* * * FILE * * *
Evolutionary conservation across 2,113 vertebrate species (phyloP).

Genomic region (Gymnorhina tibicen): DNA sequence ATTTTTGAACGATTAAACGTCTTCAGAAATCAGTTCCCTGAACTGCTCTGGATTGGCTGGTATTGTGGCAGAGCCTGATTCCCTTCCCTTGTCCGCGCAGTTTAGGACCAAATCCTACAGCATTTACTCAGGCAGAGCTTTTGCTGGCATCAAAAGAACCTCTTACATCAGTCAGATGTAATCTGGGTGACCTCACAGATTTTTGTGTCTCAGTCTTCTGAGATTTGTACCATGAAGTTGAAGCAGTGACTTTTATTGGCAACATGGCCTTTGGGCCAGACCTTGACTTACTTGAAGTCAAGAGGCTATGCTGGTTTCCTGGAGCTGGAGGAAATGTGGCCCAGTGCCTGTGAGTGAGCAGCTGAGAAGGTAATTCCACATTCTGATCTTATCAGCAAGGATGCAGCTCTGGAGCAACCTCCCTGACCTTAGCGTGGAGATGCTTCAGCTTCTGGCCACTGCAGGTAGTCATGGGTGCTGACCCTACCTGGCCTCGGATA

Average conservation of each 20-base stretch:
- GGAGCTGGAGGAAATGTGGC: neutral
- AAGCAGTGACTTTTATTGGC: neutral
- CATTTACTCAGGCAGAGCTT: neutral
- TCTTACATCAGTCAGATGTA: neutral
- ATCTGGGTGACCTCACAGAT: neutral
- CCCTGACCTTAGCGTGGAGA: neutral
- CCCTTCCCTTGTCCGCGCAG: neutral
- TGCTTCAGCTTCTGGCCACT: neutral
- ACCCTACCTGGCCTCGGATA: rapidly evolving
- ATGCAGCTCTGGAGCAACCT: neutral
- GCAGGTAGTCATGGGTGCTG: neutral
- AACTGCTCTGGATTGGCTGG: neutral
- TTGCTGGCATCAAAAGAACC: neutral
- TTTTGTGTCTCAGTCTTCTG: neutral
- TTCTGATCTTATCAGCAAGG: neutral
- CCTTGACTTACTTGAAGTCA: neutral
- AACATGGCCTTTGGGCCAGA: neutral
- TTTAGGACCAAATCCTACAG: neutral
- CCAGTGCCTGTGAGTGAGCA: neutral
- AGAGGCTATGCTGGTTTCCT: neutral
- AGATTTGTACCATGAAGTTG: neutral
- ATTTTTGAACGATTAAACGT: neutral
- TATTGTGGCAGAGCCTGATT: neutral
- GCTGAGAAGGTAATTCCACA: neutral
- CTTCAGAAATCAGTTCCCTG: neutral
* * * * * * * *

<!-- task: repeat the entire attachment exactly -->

Evolutionary conservation across 2,113 vertebrate species (phyloP).

Genomic region (Gymnorhina tibicen): DNA sequence ATTTTTGAACGATTAAACGTCTTCAGAAATCAGTTCCCTGAACTGCTCTGGATTGGCTGGTATTGTGGCAGAGCCTGATTCCCTTCCCTTGTCCGCGCAGTTTAGGACCAAATCCTACAGCATTTACTCAGGCAGAGCTTTTGCTGGCATCAAAAGAACCTCTTACATCAGTCAGATGTAATCTGGGTGACCTCACAGATTTTTGTGTCTCAGTCTTCTGAGATTTGTACCATGAAGTTGAAGCAGTGACTTTTATTGGCAACATGGCCTTTGGGCCAGACCTTGACTTACTTGAAGTCAAGAGGCTATGCTGGTTTCCTGGAGCTGGAGGAAATGTGGCCCAGTGCCTGTGAGTGAGCAGCTGAGAAGGTAATTCCACATTCTGATCTTATCAGCAAGGATGCAGCTCTGGAGCAACCTCCCTGACCTTAGCGTGGAGATGCTTCAGCTTCTGGCCACTGCAGGTAGTCATGGGTGCTGACCCTACCTGGCCTCGGATA

Average conservation of each 20-base stretch:
- GGAGCTGGAGGAAATGTGGC: neutral
- AAGCAGTGACTTTTATTGGC: neutral
- CATTTACTCAGGCAGAGCTT: neutral
- TCTTACATCAGTCAGATGTA: neutral
- ATCTGGGTGACCTCACAGAT: neutral
- CCCTGACCTTAGCGTGGAGA: neutral
- CCCTTCCCTTGTCCGCGCAG: neutral
- TGCTTCAGCTTCTGGCCACT: neutral
- ACCCTACCTGGCCTCGGATA: rapidly evolving
- ATGCAGCTCTGGAGCAACCT: neutral
- GCAGGTAGTCATGGGTGCTG: neutral
- AACTGCTCTGGATTGGCTGG: neutral
- TTGCTGGCATCAAAAGAACC: neutral
- TTTTGTGTCTCAGTCTTCTG: neutral
- TTCTGATCTTATCAGCAAGG: neutral
- CCTTGACTTACTTGAAGTCA: neutral
- AACATGGCCTTTGGGCCAGA: neutral
- TTTAGGACCAAATCCTACAG: neutral
- CCAGTGCCTGTGAGTGAGCA: neutral
- AGAGGCTATGCTGGTTTCCT: neutral
- AGATTTGTACCATGAAGTTG: neutral
- ATTTTTGAACGATTAAACGT: neutral
- TATTGTGGCAGAGCCTGATT: neutral
- GCTGAGAAGGTAATTCCACA: neutral
- CTTCAGAAATCAGTTCCCTG: neutral